As Metro prepares to “possibly” cut transportation service here in the valley, many people are talking about the changes that lie ahead. It’s no big secret that participating cities and METRO alike are facing large budget deficits. How individuals, cities, and agencies react to these deficits seem to vary greatly. Changes, and the decision to make them, do not ( in my opinion) happen over night. Heck, I get the feeling they sometimes happen before any “public input” is taken in to account. Just a hunch, I’m clearly NOT a politician.
The “single-car” trains we have seen a lot of are likely just a taste of what’s to come. We will soon see hours reduced and longer wait times for light rail. Yes, this is just a guess, but I’ll gladly “eat crow” if this is not the case.
The fun but not hugely successful “Night Rail” rides will soon be a thing of the past. I saw a chart of timed light rail patterns at a METRO meeting a little while back that didn’t exactly show the most impressive late night ridership numbers. You can bet your bottom that those hours are gone, soon. I sure would hate to have to say, I told ya’ so, but they are going to cut costs and this is probably a very easy target. Many of the people, groups, and organizations that fought for extended hours have probably enjoyed the ability to ride later, but most have done little to promote or even use it themselves.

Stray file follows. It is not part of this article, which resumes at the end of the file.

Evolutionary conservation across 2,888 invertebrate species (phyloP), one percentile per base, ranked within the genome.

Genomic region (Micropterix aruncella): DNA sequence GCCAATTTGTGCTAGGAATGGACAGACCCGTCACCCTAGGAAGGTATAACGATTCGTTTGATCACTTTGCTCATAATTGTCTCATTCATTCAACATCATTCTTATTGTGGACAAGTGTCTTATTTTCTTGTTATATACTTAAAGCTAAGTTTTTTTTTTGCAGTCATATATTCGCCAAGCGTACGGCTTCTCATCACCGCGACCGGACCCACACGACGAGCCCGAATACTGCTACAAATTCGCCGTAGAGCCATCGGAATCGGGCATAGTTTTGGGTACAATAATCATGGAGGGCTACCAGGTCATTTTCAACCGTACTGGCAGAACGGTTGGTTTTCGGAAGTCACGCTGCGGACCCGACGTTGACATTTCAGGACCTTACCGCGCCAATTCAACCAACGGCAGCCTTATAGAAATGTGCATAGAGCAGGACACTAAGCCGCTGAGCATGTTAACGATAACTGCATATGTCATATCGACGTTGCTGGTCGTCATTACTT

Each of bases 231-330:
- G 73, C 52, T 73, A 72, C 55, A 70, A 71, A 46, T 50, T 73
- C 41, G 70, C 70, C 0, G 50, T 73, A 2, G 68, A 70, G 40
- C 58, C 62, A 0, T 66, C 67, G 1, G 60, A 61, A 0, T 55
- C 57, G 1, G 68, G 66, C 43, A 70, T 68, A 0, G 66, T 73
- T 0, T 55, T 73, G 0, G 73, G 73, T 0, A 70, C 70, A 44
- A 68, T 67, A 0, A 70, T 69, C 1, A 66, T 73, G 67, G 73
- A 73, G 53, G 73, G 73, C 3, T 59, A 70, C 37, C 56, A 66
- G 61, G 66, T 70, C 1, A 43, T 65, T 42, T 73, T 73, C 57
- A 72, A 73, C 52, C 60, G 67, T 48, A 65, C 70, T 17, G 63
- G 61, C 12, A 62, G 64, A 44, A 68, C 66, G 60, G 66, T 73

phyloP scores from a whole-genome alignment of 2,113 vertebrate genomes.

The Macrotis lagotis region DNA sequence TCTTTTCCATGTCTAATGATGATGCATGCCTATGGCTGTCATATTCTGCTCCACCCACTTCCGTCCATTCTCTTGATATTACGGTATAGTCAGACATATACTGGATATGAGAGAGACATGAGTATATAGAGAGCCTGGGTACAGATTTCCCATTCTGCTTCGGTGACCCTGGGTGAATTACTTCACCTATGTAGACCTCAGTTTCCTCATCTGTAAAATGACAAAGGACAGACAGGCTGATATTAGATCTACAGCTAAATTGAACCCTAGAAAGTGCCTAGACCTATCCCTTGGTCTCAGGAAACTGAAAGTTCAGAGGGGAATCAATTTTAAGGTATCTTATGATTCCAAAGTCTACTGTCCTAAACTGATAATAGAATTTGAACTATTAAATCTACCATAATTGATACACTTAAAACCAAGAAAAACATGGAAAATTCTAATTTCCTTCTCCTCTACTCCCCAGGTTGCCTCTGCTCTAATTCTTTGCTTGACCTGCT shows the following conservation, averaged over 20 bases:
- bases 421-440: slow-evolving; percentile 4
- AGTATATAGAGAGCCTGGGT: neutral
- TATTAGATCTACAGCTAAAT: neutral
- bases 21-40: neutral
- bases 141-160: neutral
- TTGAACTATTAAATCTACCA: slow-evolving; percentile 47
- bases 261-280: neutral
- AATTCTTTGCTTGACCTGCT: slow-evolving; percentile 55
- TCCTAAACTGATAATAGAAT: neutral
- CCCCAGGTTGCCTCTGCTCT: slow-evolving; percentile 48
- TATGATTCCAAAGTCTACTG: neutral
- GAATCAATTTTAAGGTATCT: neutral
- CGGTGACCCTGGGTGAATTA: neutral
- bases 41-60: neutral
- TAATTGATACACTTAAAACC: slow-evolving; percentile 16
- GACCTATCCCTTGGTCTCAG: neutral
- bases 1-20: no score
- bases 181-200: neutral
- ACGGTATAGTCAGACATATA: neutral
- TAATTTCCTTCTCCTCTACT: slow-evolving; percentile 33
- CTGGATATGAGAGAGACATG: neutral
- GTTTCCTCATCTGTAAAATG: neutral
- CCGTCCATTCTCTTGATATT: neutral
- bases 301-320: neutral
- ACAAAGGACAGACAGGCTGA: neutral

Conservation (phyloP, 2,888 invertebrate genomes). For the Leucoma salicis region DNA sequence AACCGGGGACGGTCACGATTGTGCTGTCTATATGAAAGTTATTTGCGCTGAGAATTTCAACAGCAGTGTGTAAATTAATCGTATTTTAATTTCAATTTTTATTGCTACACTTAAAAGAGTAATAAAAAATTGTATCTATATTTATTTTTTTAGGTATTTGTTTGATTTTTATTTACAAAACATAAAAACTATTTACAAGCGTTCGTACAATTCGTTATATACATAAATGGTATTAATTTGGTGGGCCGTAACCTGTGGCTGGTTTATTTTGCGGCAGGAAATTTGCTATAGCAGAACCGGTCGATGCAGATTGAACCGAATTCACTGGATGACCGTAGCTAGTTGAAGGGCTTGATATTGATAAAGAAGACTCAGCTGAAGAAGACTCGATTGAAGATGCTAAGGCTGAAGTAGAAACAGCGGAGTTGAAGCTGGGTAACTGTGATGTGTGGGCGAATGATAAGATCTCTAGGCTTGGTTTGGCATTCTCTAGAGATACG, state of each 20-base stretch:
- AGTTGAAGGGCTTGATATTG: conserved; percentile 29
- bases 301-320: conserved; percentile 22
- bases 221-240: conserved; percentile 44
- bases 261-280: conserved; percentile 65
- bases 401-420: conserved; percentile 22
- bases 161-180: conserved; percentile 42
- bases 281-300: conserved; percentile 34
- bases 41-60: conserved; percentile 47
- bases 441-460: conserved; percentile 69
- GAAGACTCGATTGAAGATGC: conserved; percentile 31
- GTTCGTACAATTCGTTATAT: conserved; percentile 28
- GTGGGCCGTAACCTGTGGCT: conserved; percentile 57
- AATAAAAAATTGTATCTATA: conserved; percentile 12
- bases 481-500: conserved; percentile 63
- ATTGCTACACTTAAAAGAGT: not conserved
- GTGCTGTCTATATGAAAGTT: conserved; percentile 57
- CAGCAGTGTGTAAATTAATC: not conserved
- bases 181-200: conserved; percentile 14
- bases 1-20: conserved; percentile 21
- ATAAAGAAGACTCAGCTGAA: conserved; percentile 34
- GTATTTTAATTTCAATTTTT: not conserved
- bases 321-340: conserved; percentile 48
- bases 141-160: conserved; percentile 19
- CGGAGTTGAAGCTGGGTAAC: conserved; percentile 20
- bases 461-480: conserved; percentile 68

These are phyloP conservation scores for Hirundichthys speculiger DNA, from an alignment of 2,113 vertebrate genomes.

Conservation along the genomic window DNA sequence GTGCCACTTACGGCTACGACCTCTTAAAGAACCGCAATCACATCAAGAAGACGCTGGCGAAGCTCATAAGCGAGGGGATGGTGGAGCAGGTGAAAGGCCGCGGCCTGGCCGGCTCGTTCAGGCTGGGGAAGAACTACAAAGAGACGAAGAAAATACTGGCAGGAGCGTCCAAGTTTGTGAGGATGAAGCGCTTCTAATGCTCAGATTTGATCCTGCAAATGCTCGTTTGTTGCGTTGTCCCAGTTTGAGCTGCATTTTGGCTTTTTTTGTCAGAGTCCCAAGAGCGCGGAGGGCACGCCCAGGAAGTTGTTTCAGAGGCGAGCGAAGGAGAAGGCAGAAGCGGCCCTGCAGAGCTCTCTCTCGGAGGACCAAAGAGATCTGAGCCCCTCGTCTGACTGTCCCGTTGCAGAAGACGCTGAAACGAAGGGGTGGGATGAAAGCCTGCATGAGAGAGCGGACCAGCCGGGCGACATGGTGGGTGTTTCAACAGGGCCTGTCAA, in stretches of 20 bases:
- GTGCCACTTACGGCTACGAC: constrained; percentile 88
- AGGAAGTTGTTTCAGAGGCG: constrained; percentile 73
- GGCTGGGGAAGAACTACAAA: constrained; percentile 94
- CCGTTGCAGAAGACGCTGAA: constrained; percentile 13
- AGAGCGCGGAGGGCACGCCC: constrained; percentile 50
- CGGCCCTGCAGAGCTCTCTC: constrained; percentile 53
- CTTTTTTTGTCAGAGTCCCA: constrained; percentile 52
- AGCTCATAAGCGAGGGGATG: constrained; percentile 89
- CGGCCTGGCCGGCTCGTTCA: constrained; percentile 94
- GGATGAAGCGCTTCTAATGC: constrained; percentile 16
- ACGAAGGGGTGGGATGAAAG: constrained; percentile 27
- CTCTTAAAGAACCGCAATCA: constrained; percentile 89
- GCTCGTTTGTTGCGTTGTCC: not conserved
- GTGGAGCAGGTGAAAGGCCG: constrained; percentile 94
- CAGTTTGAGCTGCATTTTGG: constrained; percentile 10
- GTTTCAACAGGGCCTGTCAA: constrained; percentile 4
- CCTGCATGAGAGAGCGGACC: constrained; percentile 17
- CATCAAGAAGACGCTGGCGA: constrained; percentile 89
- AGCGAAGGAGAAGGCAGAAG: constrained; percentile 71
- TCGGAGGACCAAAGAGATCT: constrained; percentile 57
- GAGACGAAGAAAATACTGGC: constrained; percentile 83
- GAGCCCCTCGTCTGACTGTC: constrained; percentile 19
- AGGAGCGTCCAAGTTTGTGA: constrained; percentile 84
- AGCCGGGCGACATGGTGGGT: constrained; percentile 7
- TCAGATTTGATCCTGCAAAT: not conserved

In Los Angeles, they are finding alternatives to the lackluster awareness and marketing campaigns we have here. In the video below, Matt Raymond, Chief Communications Officer for Metro in LA says, “We wanted to make public transportation cool.” It looks like their campaigns are indeed working. Showing people benefits of public transportation has increased their discretionary ridership from 22% to 36%, which they seem to think is pretty darn good. In contrast to Los Angeles, the Phoenix light rail system has a seemingly large lead over many transportation systems in that, approximately 40% of the riders take light rail for recreational use. ie: to travel between home and a destination other than work.
Another person in the video talks about promoting transportation more effectively which could help the image of transportation riders. This better image could then turn into increased ridership, better service, more hours, better frequency, etc. I think the planners here in Phoenix have great intentions, there just needs to be more awareness along with public and private involvement.
Soon, we will officially know what cuts will be made. Ok, I should say what cuts “might” be made. The light rail system in Arizona is still just a baby. Most of us don’t know what changes will be made, what innovations may occur or how we will react to them in the future. One thing is for sure, it will be fun to keep an eye on the changes and to roll with the punches…
Hat tip to Yuri Artibise for the video/article.